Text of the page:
Boinc has a complicated 'debt' system which means that CPDN will 'owe' the other projects a lot of CPU time. Until that debt has been paid back, Boinc should prevent CPDN from downloading new units.

But it has been years since I looked at this 'debt' functionality last. It may have changed.
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Message 47063 - Posted: 16 Sep 2013, 13:51:10 UTC - in response to Message 47062.

It's a weird system but must make sense to someone I suppose. Of course hanging on until that work is finished means others may miss a deadline as a result, but I'm learning (slowly) to disregard it.

Some project managers unfortunately exploit the situation as I mentioned earlier.
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Message 47064 - Posted: 16 Sep 2013, 14:09:19 UTC


A lot of it depends on how many Boinc projects you are running simultaneously. The more there are on a single machine, the more likely that work units are going to go into high priority mode.


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Message 47065 - Posted: 16 Sep 2013, 14:34:08 UTC - in response to Message 47064.

Agreed and I have a feeling I'm guilty of that. I signed on to a lot of projects simply to guarantee work, but maybe I went overboard.
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Message 47068 - Posted: 17 Sep 2013, 0:38:40 UTC - in response to Message 47065.

Well I've been proven wrong and I apologise. CPDN just relinquished it's grip and now some other work, due tomorrow, has taken over.
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Message 47073 - Posted: 17 Sep 2013, 5:01:31 UTC

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Message 47079 - Posted: 17 Sep 2013, 10:27:23 UTC - in response to Message 47073.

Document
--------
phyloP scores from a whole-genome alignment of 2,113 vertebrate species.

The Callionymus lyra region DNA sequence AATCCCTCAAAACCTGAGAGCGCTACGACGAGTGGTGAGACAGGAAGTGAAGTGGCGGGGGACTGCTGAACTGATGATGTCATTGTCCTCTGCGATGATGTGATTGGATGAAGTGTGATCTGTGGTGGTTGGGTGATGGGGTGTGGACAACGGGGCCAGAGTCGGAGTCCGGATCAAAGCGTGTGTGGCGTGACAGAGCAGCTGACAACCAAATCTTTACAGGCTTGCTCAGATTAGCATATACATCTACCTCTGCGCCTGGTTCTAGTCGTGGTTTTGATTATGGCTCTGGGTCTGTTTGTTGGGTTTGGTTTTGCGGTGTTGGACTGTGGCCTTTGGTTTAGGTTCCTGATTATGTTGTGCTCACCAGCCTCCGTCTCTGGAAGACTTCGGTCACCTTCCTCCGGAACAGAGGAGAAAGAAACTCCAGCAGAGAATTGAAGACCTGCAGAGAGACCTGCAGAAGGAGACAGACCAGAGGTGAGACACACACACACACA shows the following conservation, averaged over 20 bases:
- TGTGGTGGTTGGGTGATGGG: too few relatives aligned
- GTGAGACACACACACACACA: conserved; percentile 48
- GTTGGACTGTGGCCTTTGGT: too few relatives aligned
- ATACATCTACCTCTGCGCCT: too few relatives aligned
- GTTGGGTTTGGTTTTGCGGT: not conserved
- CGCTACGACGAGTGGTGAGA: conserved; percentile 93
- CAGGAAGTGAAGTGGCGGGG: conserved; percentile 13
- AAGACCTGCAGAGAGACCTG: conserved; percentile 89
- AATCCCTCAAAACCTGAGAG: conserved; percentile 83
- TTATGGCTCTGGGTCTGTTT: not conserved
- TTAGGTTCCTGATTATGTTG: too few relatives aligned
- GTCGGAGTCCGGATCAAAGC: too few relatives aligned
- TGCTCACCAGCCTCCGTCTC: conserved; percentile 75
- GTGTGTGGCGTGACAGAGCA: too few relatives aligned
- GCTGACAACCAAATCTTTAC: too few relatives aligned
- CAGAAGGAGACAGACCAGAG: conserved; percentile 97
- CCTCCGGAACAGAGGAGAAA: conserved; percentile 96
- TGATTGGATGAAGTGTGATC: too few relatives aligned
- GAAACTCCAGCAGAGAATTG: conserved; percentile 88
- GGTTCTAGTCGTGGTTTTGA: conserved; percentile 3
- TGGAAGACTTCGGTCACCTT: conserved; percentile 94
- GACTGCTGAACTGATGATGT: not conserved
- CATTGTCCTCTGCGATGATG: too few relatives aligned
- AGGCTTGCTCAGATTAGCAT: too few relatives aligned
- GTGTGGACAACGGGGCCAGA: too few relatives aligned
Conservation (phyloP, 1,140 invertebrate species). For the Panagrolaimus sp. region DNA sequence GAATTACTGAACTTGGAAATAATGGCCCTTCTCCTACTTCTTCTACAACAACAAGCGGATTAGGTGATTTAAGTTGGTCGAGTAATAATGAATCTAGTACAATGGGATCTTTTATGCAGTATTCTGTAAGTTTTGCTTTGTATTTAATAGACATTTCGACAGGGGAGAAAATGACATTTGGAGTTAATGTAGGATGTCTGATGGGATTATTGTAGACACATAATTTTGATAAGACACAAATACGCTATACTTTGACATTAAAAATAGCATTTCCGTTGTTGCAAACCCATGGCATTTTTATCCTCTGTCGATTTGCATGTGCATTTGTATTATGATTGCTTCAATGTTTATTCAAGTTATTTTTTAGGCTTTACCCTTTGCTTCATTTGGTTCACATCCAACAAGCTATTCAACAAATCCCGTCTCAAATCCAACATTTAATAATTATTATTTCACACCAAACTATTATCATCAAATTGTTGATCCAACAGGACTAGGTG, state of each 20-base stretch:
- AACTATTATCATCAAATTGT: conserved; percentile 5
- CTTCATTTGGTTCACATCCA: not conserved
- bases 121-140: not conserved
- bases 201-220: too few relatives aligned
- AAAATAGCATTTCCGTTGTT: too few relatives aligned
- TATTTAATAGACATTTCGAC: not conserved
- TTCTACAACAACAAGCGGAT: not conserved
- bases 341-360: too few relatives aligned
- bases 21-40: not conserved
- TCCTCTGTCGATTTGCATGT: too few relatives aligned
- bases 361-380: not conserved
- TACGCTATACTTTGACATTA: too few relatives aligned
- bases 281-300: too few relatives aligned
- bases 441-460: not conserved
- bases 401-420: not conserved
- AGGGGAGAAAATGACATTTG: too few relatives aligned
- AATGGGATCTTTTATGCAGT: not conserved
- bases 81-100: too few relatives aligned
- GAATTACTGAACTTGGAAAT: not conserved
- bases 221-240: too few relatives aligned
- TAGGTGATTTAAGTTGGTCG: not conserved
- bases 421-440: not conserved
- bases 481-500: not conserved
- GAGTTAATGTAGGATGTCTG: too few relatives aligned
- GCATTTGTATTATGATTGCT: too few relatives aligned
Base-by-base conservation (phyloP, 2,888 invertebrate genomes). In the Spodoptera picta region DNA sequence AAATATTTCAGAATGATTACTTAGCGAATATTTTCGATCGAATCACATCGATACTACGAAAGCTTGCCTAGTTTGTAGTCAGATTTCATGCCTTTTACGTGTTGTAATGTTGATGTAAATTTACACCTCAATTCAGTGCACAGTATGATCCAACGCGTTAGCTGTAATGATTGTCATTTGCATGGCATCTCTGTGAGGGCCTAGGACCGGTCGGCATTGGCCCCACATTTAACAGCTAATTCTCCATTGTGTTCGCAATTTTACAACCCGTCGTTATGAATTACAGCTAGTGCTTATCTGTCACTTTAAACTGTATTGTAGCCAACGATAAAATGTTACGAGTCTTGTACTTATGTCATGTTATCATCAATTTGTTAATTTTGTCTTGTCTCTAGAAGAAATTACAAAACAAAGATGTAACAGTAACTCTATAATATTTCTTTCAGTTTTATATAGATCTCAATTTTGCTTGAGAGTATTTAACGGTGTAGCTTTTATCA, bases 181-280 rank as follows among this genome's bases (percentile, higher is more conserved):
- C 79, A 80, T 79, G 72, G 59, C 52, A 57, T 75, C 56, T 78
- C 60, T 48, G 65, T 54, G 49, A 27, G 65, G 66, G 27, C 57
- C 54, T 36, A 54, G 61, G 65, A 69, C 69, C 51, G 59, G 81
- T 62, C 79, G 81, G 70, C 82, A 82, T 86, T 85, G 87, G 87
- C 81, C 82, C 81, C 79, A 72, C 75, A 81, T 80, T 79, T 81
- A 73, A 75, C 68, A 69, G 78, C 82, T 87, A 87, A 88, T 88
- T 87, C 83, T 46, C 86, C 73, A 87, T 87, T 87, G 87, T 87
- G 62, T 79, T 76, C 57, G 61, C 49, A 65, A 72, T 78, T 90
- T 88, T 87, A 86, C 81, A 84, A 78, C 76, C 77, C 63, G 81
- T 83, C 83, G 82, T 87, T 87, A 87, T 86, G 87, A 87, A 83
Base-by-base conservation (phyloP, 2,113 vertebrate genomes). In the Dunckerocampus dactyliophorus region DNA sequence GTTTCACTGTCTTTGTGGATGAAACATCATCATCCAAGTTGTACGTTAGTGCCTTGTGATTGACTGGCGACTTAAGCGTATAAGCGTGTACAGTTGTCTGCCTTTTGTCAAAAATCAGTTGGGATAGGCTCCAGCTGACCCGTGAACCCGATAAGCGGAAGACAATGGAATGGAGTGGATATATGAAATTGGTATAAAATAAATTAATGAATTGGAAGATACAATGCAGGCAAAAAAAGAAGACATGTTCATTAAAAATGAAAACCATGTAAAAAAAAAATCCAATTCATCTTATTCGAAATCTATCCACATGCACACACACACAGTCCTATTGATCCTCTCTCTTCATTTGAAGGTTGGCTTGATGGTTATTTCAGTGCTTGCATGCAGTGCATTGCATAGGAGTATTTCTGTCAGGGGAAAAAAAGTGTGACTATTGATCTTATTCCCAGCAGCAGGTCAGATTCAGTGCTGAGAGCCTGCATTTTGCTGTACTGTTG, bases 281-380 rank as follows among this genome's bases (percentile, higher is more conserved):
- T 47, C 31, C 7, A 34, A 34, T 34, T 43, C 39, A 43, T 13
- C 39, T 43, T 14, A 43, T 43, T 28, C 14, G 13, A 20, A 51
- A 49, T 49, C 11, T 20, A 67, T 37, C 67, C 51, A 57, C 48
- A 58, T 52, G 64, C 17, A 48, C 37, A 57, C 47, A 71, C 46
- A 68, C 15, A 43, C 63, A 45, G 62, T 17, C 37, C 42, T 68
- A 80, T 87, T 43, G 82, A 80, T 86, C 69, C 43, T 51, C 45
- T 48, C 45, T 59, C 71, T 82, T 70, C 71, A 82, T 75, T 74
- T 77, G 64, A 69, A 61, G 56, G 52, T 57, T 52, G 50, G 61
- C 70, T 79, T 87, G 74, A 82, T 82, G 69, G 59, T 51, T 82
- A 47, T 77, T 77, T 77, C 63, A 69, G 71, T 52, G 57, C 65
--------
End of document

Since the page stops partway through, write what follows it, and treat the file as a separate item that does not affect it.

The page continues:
BOINC is a work in progress obviously.

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Message 47080 - Posted: 17 Sep 2013, 11:29:11 UTC - in response to Message 47079.
Last modified: 17 Sep 2013, 12:52:30 UTC


BOINC is a work in progress obviously.


There are a lot of things about Boinc that I am personally unhappy with. It was designed for running short, disposable jobs which can be validated by bytewise comparison of result files, and does not cope well with jobs which can last for weeks or even months of CPU time.

However, it's simple, widespread, and easy to set up, and thats why CPDN uses it. The bottom line is that CPDN benefits overall using Boinc, despite the various issues.
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Message 47866 - Posted: 25 Dec 2013, 12:38:04 UTC - in response to Message 47080.
Last modified: 25 Dec 2013, 12:45:27 UTC

Yet another WU is about to miss it's deadline...a day from now and it's only 65% there, so has weeks to go at the rate it is going, even at high-priority (at which it has been running for quite some time now so BOINC agrees with me, or at least it can't be blamed). This never used to happen and I've always had multi-projects.
Are you absolutely sure that longer deadlines aren't in order or possible? Am I the only one this is happening to?
I seem to recall deadlines of almost a year at one time.

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Message 47867 - Posted: 25 Dec 2013, 14:34:01 UTC - in response to Message 47866.

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Message 47868 - Posted: 25 Dec 2013, 14:38:10 UTC - in response to Message 47867.
Last modified: 25 Dec 2013, 14:41:42 UTC

Thanks. I do run it most of the time anyway and it is a fast machine however I do prevent BOINC tasks from using my graphics card which may or may not apply here. I'll look into your suggestions.